Meet Colleen.  She is the first winner of my Biggest Contest Ever!  She has won free nutrition and lifestyle coaching for the next 28 weeks, the remainder of her pregnancy.

*Every individual is unique and will have different nutritional needs.  The recommendations I make for Colleen may or may not benefit other women who have similar experiences.  The nutritional advice given to Colleen is based on a specific, detailed health and lifestyle assessment.  They will not apply to every pregnant woman.  If you are interested in a personal assessment for yourself, please send an e-mail to

Colleen is currently 12 weeks pregnant.  Her due date is January 31, 2014.

Mandy McKinnon ultrasound 2

Colleen’s baby at 12 weeks.


Colleen is in her late 20’s, married with a one year old son.  She and her husband were fortunate enough to get pregnant on their first try.  Both times!  Many couples struggle with fertility issues and she is well aware, grateful for what they have.

Right now she is tired, as to be expected in her first trimester.  I can’t help but remember my own pregnancy and those early days.  The afternoon nap was not uncommon for me.  Colleen isn’t allowed this luxury as she is needed to care for her son.  It is important for her to rest as much as she can, when she can.  Pregnancy is hard work.

Her main complaint right now is morning sickness and not being able to eat.  This is a common problem for many women in their first trimester.  It is very important that she provide enough nutrients for her growing baby.  She should eat small meals frequently throughout the day as often as she can.  She needs an extra 300 – 400 calories per day, including an increase in protein to support her baby’s growth.  Sometimes nausea is caused by not getting enough nutrients.  Another reason to eat more.  Herbal teas such as peppermint and ginger may alleviate her nausea.  Fortunately, morning sickness is usually gone by the second trimester.  If this is true for Colleen, she must be celebrating right about now.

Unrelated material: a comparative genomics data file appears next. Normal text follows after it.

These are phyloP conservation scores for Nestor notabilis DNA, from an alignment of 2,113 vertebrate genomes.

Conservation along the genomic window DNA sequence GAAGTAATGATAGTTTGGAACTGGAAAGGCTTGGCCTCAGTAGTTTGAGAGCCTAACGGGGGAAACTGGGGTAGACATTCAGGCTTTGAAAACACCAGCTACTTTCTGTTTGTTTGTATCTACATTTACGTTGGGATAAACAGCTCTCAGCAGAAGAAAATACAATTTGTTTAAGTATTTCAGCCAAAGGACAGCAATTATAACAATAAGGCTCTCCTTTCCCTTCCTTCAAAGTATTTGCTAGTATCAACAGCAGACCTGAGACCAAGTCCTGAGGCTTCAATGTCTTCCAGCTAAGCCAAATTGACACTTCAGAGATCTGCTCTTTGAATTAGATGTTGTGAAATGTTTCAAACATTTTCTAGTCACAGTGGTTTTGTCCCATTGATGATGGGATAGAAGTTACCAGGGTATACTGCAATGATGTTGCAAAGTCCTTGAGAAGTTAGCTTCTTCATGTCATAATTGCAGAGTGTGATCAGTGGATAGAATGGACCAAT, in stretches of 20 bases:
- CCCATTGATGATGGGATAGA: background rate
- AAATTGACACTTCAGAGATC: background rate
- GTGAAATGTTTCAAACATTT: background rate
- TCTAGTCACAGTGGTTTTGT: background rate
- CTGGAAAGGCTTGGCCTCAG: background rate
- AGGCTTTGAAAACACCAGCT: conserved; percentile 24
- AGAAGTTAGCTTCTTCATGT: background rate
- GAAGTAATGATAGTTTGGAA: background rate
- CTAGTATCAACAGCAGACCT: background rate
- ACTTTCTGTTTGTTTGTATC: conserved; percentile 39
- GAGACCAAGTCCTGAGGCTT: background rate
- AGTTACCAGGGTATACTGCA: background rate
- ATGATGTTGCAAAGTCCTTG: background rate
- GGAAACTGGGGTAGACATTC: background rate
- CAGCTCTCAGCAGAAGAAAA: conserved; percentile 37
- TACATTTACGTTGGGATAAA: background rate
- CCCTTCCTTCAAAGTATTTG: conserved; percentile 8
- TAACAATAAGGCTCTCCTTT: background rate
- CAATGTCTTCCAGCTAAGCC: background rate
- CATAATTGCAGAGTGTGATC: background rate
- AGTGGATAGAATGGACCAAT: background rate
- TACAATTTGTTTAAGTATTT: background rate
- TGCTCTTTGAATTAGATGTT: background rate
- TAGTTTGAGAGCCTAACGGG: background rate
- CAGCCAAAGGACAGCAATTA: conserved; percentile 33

Some of the issues we discussed other than morning sickness were muscle cramps (oh, those charley horses!), ‘baby brain’ and nutritional deficiencies.  There are indications that Colleen may be deficient in calcium, which can contribute to muscle spasms.  She hasn’t experienced any yet with this pregnancy, but she did with her last one.  Of course, I am not a doctor and can’t determine for sure if she has a calcium deficiency or not.  I suggest that she discuss this with her doctor.  Calcium, as we all know is very important.  During pregnancy, if there is not enough calcium from our diet, our body will actually pull it out of our bones to give to the baby!  Prenatal vitamins provide some calcium, but in Colleen’s case I recommend she take extra calcium from both supplements and food sources.

Poor concentration or memory is another symptom Colleen is experiencing.  When I asked her if it were always like that, or only since she’s been pregnant, she couldn’t remember.   🙂